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Showing posts from October 20, 2019

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We Should Have Already Had This: The Lithium-Ion Battery With Built-In Fire Suppression

On October 22, 2020, yesterday, Dexter Johnson posted The Lithium-Ion Battery With Built-In Fire Suppression. Within this topic, Dexter Johnson regards a Stanford University research team and the SLAC National Accelerator Laboratory (its former name was the Stanford Linear Accelerator Center[1]). Johnson stated:Now [Yi] Cui and his research team, in collaboration with SLAC National Accelerator Laboratory, have offered some exciting new capabilities for lithium-ion batteries based around a new polymer material they are using in the current collectors for them. The researchers claim this new design to current collectors increases efficiency in Li-ion batteries and reduces the risk of fires associated with these batteries.[2]Johnson was saying this: fires are a current Li-ion battery threat that has been realized, but a new design can secure client use-case safety, and this required this battery redesigned. As this technology approaches marketplace entry points, this shall confront Li-io…

Google: Quantum Supremacy

On October 23, 2019, Ian Randall wrote Google says it has achieved 'quantum supremacy' with super computer that  'can complete TEN THOUSAND years' work in just three minutes' (link)




Ten Thousand Years Randall wrote: with a processor that performed minutes work, Google claimed a quantum computing breakthrough, and the same task would have taken classic computers ten thousand years. Next, Randall reported quantum supremacy, a proposition achieved, for it surpassed normal computers: in computer research, this had been a decades-long goal.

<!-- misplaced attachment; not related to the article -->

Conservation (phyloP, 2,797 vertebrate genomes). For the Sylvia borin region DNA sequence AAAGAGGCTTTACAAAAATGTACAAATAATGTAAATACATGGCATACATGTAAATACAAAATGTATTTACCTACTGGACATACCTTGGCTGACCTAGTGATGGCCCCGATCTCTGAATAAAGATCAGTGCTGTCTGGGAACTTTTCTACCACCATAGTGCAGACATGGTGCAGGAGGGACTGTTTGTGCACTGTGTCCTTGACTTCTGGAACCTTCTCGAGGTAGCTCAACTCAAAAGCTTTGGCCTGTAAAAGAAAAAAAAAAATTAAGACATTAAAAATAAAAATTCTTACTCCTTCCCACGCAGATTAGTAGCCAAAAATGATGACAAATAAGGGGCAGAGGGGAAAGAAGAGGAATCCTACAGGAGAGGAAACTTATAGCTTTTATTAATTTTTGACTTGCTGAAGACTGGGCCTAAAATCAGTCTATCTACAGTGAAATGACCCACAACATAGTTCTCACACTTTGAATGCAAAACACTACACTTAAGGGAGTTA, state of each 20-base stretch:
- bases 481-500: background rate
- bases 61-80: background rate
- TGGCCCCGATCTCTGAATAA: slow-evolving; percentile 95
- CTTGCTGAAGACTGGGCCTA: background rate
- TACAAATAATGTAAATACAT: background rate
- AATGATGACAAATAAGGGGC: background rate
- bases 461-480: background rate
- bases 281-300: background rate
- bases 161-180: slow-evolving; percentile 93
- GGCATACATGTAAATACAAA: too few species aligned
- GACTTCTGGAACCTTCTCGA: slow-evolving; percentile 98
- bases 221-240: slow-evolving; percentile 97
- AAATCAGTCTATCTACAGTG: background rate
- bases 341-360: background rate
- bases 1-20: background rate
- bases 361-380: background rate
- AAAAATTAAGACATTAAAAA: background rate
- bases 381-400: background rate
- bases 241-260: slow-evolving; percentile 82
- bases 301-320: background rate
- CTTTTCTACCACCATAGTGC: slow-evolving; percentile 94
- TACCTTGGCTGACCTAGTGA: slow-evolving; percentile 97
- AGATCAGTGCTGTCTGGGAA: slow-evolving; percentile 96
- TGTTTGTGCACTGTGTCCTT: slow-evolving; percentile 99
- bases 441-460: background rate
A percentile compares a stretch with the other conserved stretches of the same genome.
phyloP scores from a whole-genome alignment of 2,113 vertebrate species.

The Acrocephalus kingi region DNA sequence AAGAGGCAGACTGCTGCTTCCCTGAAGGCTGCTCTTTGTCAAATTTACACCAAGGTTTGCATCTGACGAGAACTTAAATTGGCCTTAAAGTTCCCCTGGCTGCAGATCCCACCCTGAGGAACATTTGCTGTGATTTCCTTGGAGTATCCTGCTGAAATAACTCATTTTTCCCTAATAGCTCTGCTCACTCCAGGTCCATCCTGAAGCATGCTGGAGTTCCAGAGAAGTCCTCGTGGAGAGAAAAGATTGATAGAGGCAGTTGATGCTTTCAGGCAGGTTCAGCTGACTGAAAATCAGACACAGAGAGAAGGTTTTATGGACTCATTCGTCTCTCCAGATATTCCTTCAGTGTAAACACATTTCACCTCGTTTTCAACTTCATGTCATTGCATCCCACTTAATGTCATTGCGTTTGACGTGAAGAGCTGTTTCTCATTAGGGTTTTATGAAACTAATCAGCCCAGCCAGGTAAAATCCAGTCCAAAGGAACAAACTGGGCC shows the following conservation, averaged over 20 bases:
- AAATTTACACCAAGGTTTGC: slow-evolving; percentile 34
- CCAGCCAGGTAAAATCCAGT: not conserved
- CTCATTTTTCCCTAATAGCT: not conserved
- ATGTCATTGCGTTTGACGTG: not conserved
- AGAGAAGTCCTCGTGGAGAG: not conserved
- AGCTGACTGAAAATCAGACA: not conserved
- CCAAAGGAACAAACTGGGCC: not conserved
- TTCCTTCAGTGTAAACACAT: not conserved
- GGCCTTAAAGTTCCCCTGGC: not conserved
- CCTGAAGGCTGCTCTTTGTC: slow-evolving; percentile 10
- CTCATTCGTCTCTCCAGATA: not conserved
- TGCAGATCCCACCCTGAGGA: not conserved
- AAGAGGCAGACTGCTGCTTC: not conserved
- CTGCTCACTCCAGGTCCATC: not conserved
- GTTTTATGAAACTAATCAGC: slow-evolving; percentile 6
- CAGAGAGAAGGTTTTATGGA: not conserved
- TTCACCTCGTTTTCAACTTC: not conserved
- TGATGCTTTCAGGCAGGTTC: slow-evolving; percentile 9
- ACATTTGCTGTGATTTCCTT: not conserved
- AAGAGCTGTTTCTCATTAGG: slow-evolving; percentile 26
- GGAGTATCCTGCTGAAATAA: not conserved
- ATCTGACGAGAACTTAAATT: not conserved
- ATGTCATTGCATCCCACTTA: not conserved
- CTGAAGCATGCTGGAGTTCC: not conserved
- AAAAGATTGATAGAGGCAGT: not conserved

A Fledgling Technology After that, Randall wrote that the results, faster computing, was proven: in the real world, no sneak physical law stopped this, reported researchers. In Randall's technology article, quantum computing is a fledgling technology, and it uses the abnormal quantum physics: to achieve greater information processed. 
To Quantum Computers, the von Neumann Computer On normal computing, Randall reported: von Neumann c…

A cutting-plane method for contiguity-constrained spatial aggregation

A Cutting Plane Method for a Special AggregationOn November 28, 2017 AD, the Institute of Geodesy and Geoinformation, University of Bonn, Germany accepted an article: by Johannes Oehrlein and Jan-Henrik Haunert, a cutting-plane method for contiguity-constrained spatial aggregation (link).

Planar Subdivisions are Geographic Space StructuresOehrlein and Haunert wrote that planar subdivisions are regular 'geographic space' structures. Oehrlein and Haunert used the same integer linear programs, but the constraints ensured contiguity differences. Next, Oehrlein and Haunert adapted a Shirabe model: on spatial unit allocation. After that, Oehrlein and Haunert wrote: area aggregation is an important map-generalization step; but it contains line simplication, selection, and displacement. Further, the cutting-plane methodOehrlein and Haunert used is a growth: on the ILP basis, the method parts are Objective, Constraints, and an exponent constraint number called contiguity constraints. Us…

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